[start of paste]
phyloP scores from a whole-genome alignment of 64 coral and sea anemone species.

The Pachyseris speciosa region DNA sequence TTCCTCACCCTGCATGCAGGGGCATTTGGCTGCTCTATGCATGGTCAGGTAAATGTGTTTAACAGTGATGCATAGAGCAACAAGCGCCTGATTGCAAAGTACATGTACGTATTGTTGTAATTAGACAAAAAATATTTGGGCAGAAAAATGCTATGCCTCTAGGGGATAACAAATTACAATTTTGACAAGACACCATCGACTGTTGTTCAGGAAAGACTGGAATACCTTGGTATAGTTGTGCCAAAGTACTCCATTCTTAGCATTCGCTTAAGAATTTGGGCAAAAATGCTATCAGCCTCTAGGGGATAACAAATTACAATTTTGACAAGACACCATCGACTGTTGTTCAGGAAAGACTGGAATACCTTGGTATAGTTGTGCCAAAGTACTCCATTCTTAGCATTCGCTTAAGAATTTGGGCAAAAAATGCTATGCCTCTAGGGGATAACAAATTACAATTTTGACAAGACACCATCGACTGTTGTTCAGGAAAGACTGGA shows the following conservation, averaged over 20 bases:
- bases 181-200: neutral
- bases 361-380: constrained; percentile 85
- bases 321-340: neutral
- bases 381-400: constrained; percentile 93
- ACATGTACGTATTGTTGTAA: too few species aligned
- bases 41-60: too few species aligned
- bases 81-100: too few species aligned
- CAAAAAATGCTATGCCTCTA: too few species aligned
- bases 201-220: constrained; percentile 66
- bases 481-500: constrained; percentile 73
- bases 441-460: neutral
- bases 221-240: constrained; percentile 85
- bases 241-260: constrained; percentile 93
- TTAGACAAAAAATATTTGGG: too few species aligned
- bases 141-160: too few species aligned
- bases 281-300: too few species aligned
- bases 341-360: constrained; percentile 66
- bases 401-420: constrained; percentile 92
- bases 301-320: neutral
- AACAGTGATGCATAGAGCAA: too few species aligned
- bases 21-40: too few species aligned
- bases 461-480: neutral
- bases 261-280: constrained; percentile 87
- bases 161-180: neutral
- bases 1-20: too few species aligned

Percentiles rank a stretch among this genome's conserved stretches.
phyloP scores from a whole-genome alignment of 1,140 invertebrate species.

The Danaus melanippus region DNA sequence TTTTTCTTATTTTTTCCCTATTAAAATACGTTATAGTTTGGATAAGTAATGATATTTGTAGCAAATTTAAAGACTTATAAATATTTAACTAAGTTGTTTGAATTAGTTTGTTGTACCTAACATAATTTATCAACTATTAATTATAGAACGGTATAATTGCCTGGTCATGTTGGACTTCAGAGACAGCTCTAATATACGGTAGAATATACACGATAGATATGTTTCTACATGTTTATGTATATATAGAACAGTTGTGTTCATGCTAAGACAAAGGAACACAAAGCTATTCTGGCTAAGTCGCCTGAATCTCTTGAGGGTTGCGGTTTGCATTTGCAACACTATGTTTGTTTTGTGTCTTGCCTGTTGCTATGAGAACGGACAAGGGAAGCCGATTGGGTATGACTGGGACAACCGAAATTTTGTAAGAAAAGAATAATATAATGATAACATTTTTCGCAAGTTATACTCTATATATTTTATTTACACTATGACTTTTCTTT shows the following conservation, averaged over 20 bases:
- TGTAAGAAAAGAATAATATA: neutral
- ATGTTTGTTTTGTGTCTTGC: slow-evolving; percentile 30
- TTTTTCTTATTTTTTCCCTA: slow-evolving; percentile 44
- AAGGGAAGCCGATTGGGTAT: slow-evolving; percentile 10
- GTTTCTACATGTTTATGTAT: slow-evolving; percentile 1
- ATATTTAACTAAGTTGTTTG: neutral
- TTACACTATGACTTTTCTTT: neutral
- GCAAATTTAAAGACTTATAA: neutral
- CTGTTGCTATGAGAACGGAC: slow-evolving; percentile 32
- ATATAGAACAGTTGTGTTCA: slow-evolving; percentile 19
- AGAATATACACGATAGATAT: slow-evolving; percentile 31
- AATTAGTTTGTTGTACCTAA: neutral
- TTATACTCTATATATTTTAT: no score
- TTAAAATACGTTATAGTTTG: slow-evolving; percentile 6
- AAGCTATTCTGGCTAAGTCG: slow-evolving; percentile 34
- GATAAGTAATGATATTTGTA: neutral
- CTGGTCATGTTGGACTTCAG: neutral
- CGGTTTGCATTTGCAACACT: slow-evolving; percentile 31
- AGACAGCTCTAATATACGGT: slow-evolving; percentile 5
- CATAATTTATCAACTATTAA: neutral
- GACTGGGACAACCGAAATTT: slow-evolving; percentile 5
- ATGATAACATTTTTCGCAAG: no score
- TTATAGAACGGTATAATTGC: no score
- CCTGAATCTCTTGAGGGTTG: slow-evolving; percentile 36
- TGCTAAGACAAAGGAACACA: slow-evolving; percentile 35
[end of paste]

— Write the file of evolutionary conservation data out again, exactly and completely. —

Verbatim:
phyloP scores from a whole-genome alignment of 64 coral and sea anemone species.

The Pachyseris speciosa region DNA sequence TTCCTCACCCTGCATGCAGGGGCATTTGGCTGCTCTATGCATGGTCAGGTAAATGTGTTTAACAGTGATGCATAGAGCAACAAGCGCCTGATTGCAAAGTACATGTACGTATTGTTGTAATTAGACAAAAAATATTTGGGCAGAAAAATGCTATGCCTCTAGGGGATAACAAATTACAATTTTGACAAGACACCATCGACTGTTGTTCAGGAAAGACTGGAATACCTTGGTATAGTTGTGCCAAAGTACTCCATTCTTAGCATTCGCTTAAGAATTTGGGCAAAAATGCTATCAGCCTCTAGGGGATAACAAATTACAATTTTGACAAGACACCATCGACTGTTGTTCAGGAAAGACTGGAATACCTTGGTATAGTTGTGCCAAAGTACTCCATTCTTAGCATTCGCTTAAGAATTTGGGCAAAAAATGCTATGCCTCTAGGGGATAACAAATTACAATTTTGACAAGACACCATCGACTGTTGTTCAGGAAAGACTGGA shows the following conservation, averaged over 20 bases:
- bases 181-200: neutral
- bases 361-380: constrained; percentile 85
- bases 321-340: neutral
- bases 381-400: constrained; percentile 93
- ACATGTACGTATTGTTGTAA: too few species aligned
- bases 41-60: too few species aligned
- bases 81-100: too few species aligned
- CAAAAAATGCTATGCCTCTA: too few species aligned
- bases 201-220: constrained; percentile 66
- bases 481-500: constrained; percentile 73
- bases 441-460: neutral
- bases 221-240: constrained; percentile 85
- bases 241-260: constrained; percentile 93
- TTAGACAAAAAATATTTGGG: too few species aligned
- bases 141-160: too few species aligned
- bases 281-300: too few species aligned
- bases 341-360: constrained; percentile 66
- bases 401-420: constrained; percentile 92
- bases 301-320: neutral
- AACAGTGATGCATAGAGCAA: too few species aligned
- bases 21-40: too few species aligned
- bases 461-480: neutral
- bases 261-280: constrained; percentile 87
- bases 161-180: neutral
- bases 1-20: too few species aligned

Percentiles rank a stretch among this genome's conserved stretches.
phyloP scores from a whole-genome alignment of 1,140 invertebrate species.

The Danaus melanippus region DNA sequence TTTTTCTTATTTTTTCCCTATTAAAATACGTTATAGTTTGGATAAGTAATGATATTTGTAGCAAATTTAAAGACTTATAAATATTTAACTAAGTTGTTTGAATTAGTTTGTTGTACCTAACATAATTTATCAACTATTAATTATAGAACGGTATAATTGCCTGGTCATGTTGGACTTCAGAGACAGCTCTAATATACGGTAGAATATACACGATAGATATGTTTCTACATGTTTATGTATATATAGAACAGTTGTGTTCATGCTAAGACAAAGGAACACAAAGCTATTCTGGCTAAGTCGCCTGAATCTCTTGAGGGTTGCGGTTTGCATTTGCAACACTATGTTTGTTTTGTGTCTTGCCTGTTGCTATGAGAACGGACAAGGGAAGCCGATTGGGTATGACTGGGACAACCGAAATTTTGTAAGAAAAGAATAATATAATGATAACATTTTTCGCAAGTTATACTCTATATATTTTATTTACACTATGACTTTTCTTT shows the following conservation, averaged over 20 bases:
- TGTAAGAAAAGAATAATATA: neutral
- ATGTTTGTTTTGTGTCTTGC: slow-evolving; percentile 30
- TTTTTCTTATTTTTTCCCTA: slow-evolving; percentile 44
- AAGGGAAGCCGATTGGGTAT: slow-evolving; percentile 10
- GTTTCTACATGTTTATGTAT: slow-evolving; percentile 1
- ATATTTAACTAAGTTGTTTG: neutral
- TTACACTATGACTTTTCTTT: neutral
- GCAAATTTAAAGACTTATAA: neutral
- CTGTTGCTATGAGAACGGAC: slow-evolving; percentile 32
- ATATAGAACAGTTGTGTTCA: slow-evolving; percentile 19
- AGAATATACACGATAGATAT: slow-evolving; percentile 31
- AATTAGTTTGTTGTACCTAA: neutral
- TTATACTCTATATATTTTAT: no score
- TTAAAATACGTTATAGTTTG: slow-evolving; percentile 6
- AAGCTATTCTGGCTAAGTCG: slow-evolving; percentile 34
- GATAAGTAATGATATTTGTA: neutral
- CTGGTCATGTTGGACTTCAG: neutral
- CGGTTTGCATTTGCAACACT: slow-evolving; percentile 31
- AGACAGCTCTAATATACGGT: slow-evolving; percentile 5
- CATAATTTATCAACTATTAA: neutral
- GACTGGGACAACCGAAATTT: slow-evolving; percentile 5
- ATGATAACATTTTTCGCAAG: no score
- TTATAGAACGGTATAATTGC: no score
- CCTGAATCTCTTGAGGGTTG: slow-evolving; percentile 36
- TGCTAAGACAAAGGAACACA: slow-evolving; percentile 35